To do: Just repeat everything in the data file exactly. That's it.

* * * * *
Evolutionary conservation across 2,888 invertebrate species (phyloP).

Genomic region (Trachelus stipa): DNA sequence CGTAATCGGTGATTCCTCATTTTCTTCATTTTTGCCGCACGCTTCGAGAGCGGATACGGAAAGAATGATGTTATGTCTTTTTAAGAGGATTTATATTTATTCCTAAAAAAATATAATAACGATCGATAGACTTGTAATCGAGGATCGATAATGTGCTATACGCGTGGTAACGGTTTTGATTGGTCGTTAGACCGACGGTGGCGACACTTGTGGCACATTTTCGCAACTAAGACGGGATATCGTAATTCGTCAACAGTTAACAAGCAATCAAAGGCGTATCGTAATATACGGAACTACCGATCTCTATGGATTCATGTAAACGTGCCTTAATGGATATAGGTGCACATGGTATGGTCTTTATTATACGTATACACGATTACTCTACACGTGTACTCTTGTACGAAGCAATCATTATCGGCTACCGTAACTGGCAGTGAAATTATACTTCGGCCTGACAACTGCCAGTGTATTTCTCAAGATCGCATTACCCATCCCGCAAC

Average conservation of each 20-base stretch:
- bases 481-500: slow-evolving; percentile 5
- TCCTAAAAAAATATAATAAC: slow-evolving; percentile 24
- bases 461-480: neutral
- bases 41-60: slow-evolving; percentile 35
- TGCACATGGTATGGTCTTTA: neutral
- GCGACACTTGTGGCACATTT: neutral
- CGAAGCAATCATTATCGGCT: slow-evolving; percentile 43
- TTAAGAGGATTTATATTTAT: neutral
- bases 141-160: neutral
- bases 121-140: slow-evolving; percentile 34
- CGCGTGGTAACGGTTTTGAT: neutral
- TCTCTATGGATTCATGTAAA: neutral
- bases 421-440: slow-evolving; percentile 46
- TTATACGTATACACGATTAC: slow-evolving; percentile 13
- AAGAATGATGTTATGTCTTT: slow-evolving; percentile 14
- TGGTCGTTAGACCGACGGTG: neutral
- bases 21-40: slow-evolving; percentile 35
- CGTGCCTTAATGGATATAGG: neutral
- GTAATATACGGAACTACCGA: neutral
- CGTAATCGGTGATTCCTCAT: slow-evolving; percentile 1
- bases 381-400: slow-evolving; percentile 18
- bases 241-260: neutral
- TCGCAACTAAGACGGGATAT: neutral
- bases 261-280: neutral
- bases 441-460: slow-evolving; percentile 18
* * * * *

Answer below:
Evolutionary conservation across 2,888 invertebrate species (phyloP).

Genomic region (Trachelus stipa): DNA sequence CGTAATCGGTGATTCCTCATTTTCTTCATTTTTGCCGCACGCTTCGAGAGCGGATACGGAAAGAATGATGTTATGTCTTTTTAAGAGGATTTATATTTATTCCTAAAAAAATATAATAACGATCGATAGACTTGTAATCGAGGATCGATAATGTGCTATACGCGTGGTAACGGTTTTGATTGGTCGTTAGACCGACGGTGGCGACACTTGTGGCACATTTTCGCAACTAAGACGGGATATCGTAATTCGTCAACAGTTAACAAGCAATCAAAGGCGTATCGTAATATACGGAACTACCGATCTCTATGGATTCATGTAAACGTGCCTTAATGGATATAGGTGCACATGGTATGGTCTTTATTATACGTATACACGATTACTCTACACGTGTACTCTTGTACGAAGCAATCATTATCGGCTACCGTAACTGGCAGTGAAATTATACTTCGGCCTGACAACTGCCAGTGTATTTCTCAAGATCGCATTACCCATCCCGCAAC

Average conservation of each 20-base stretch:
- bases 481-500: slow-evolving; percentile 5
- TCCTAAAAAAATATAATAAC: slow-evolving; percentile 24
- bases 461-480: neutral
- bases 41-60: slow-evolving; percentile 35
- TGCACATGGTATGGTCTTTA: neutral
- GCGACACTTGTGGCACATTT: neutral
- CGAAGCAATCATTATCGGCT: slow-evolving; percentile 43
- TTAAGAGGATTTATATTTAT: neutral
- bases 141-160: neutral
- bases 121-140: slow-evolving; percentile 34
- CGCGTGGTAACGGTTTTGAT: neutral
- TCTCTATGGATTCATGTAAA: neutral
- bases 421-440: slow-evolving; percentile 46
- TTATACGTATACACGATTAC: slow-evolving; percentile 13
- AAGAATGATGTTATGTCTTT: slow-evolving; percentile 14
- TGGTCGTTAGACCGACGGTG: neutral
- bases 21-40: slow-evolving; percentile 35
- CGTGCCTTAATGGATATAGG: neutral
- GTAATATACGGAACTACCGA: neutral
- CGTAATCGGTGATTCCTCAT: slow-evolving; percentile 1
- bases 381-400: slow-evolving; percentile 18
- bases 241-260: neutral
- TCGCAACTAAGACGGGATAT: neutral
- bases 261-280: neutral
- bases 441-460: slow-evolving; percentile 18